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November 10, 2008


Don Block

So that my community college students will know that there was once a team known as the Brooklyn Dodgers, I always teach in a different Brooklyn Dodgers' shirt, several of which feature Jackie Robinson. I've got more than 50 different T-shirts, and when the weather gets cold, I wear some repro Brooklyn Dodger flannels. It kills me that nobody ever heard of Ebbets Field and that nobody can say anything intelligent about Jackie other than the fact that he wore 42. I recently purchased a Jackie Robinson All Star jacket and will probably never get the opportunity to let my students see it. Seeing it online will not work, and I still haven't figured out how to use Blackboard to make myself visible online. But I do enjoy answering questions about the Brooklyn Dodgers. I also like to remind my listeners, usually Phillie fans, that Roy Campanella was Philadelphia's gift to Brooklyn and that Philadelphia was the last team in the National League to integrate. (Kennett Square's Herb Pennock was a bad GM.)And it is also interesting to inform them that the Phillie franchise is the losingest franchise in all professional sports dating back to the games in the Roman Colosseum.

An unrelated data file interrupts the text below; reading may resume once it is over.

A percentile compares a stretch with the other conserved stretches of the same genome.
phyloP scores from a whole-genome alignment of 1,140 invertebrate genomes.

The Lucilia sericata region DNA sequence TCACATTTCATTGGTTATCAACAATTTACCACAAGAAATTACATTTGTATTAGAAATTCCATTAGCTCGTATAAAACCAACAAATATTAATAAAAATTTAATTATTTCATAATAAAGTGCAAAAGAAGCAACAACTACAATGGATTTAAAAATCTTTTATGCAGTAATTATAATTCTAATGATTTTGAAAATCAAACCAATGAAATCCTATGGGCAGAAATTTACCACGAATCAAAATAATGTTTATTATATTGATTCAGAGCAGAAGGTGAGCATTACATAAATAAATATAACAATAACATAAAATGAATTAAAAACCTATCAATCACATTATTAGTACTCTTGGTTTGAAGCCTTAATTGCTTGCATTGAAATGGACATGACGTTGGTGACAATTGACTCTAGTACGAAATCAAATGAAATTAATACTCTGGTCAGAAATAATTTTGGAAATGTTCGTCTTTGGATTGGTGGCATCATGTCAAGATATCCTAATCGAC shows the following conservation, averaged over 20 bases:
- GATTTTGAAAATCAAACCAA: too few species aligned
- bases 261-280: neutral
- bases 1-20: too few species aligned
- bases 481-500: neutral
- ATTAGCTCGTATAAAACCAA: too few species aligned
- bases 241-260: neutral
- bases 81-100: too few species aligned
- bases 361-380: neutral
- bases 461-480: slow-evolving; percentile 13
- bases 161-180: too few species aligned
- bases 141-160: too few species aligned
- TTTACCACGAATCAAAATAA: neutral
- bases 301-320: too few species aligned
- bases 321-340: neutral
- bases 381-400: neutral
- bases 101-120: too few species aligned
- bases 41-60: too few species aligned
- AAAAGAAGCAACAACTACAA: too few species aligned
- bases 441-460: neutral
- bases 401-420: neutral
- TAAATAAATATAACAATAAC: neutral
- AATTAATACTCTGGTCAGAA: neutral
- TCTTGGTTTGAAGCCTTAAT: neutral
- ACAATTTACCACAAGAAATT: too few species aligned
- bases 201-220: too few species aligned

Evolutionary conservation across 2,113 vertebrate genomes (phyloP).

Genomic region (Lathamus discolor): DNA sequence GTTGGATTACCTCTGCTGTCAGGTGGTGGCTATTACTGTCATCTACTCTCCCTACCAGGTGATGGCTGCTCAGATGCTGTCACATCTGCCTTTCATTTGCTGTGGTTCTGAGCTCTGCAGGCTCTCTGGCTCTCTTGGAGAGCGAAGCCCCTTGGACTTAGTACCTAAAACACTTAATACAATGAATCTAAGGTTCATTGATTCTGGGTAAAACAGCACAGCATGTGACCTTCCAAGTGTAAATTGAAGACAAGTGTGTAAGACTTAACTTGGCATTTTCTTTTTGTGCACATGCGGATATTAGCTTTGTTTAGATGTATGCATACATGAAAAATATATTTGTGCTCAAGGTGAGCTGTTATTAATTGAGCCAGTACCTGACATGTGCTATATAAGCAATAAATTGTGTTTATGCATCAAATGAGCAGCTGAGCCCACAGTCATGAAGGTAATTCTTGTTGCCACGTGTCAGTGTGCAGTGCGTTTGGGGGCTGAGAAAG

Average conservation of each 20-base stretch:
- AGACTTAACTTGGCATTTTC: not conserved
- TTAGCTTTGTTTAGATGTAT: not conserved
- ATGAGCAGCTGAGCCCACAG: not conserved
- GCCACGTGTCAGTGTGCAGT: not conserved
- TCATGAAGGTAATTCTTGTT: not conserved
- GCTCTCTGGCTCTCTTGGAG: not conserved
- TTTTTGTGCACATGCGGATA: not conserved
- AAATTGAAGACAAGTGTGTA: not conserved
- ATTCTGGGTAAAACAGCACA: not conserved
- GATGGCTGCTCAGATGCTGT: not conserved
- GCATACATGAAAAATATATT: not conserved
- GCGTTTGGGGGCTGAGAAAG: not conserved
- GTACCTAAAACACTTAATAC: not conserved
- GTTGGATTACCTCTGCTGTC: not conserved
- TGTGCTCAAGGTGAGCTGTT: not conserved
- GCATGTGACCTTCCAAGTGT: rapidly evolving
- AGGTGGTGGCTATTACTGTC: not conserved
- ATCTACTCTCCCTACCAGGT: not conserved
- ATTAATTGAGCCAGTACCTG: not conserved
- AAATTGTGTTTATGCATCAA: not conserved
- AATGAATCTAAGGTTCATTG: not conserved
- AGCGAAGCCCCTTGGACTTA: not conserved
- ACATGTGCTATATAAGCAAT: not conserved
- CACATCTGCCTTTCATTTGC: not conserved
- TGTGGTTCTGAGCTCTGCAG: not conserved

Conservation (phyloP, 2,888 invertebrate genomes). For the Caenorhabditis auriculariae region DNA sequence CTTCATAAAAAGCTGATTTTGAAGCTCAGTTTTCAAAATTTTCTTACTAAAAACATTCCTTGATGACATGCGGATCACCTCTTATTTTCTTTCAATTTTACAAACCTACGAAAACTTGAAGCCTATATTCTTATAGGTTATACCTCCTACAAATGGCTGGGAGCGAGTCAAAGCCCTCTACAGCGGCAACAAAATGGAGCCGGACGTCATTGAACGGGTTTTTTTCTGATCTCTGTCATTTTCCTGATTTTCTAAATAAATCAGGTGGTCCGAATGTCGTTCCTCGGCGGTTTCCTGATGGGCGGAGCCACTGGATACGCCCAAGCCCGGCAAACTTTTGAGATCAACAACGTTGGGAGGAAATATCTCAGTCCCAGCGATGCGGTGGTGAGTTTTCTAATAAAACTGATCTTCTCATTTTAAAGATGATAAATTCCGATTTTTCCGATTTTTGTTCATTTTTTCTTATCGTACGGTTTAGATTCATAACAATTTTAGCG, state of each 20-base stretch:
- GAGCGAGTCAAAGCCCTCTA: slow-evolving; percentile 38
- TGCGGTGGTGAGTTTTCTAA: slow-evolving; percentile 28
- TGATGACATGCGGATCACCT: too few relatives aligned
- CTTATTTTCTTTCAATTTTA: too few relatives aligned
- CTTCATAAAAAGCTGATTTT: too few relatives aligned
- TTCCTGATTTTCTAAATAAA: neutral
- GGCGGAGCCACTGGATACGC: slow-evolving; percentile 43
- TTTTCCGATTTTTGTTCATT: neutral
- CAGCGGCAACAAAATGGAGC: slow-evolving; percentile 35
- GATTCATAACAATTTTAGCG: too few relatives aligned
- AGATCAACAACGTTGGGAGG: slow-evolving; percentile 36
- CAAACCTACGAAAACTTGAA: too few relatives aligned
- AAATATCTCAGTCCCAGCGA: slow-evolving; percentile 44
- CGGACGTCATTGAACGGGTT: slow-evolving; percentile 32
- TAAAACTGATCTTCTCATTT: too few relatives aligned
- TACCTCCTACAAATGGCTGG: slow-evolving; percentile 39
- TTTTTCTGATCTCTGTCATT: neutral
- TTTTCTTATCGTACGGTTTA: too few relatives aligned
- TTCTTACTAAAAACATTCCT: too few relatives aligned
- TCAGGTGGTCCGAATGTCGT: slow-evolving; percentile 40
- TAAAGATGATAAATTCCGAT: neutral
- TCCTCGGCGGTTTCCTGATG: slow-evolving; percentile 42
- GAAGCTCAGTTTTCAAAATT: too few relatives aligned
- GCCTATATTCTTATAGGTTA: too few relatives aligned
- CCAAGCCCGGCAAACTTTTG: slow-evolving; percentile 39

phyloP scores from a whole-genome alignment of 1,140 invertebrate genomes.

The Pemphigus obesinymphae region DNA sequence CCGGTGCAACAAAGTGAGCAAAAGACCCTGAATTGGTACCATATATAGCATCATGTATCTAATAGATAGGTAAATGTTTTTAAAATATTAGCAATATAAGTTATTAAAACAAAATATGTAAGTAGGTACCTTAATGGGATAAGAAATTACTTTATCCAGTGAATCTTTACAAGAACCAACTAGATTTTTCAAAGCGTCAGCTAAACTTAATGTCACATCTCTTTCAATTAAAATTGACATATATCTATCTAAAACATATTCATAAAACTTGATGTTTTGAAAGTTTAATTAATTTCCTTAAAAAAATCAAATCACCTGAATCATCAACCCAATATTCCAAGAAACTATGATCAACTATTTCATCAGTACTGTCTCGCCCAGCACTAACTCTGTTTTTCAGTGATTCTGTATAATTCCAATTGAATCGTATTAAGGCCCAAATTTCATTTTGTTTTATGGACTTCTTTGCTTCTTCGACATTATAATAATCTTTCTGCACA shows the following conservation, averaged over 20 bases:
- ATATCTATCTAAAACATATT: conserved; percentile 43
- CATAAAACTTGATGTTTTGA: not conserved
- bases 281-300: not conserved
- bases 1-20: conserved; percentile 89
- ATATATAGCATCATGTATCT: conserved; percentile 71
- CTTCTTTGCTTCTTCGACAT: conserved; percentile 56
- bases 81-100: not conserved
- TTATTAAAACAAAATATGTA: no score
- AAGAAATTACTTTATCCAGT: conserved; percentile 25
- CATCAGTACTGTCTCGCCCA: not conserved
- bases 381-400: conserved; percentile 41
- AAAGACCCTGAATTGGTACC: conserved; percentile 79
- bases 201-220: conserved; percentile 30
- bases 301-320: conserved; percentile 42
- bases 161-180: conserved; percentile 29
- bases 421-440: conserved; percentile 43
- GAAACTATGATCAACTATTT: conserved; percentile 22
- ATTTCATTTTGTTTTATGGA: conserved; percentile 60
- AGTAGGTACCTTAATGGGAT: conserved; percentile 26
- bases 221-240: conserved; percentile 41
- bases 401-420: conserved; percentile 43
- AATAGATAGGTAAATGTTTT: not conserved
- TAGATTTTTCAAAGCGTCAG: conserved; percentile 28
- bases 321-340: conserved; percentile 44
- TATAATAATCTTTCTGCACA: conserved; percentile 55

How amazing that a city only 90 minutes away from Brooklyn could have been so different in the 50s. No city, not even St. Louis, gave Robinson a more difficult time than Philadelphia. No opposing manager was more bigoted and nasty than the Phillies' Ben Chapman.

bill mahan

Brooklyn in the 1940's and 1950's was very simple if you were poor and lived in the melting pot of ethnic flavors. As times changed and we became more sophisticated as a nation and addressed the intolerances that had been institutionalized, daily life for kids became more complicated. Too bad.

My memories of the Bushwick-Bed Stuy section of my youth includes being yelled at in Italian, Spanish, Yiddish, German, Polish and the Brooklyn dialect that passes for English. I remember going to a jewish classmates' bar mitzvah with our classmates and seeing a row of black kids wearing yarmulkes while Norman spoke in Hebrew that he probably understood not much more than we did. It was a time when color, religion, heritage all were noted but not important in the important things of life. With Obama's election, it is wonderful to see that the nation has caught up with the Brooklyn street kids of fifty to sixty years ago. It would, however, be more appropriate if the President elect were a stickball player and not a basketball lover.

Bill Mahan

Otis Jefferson Brown


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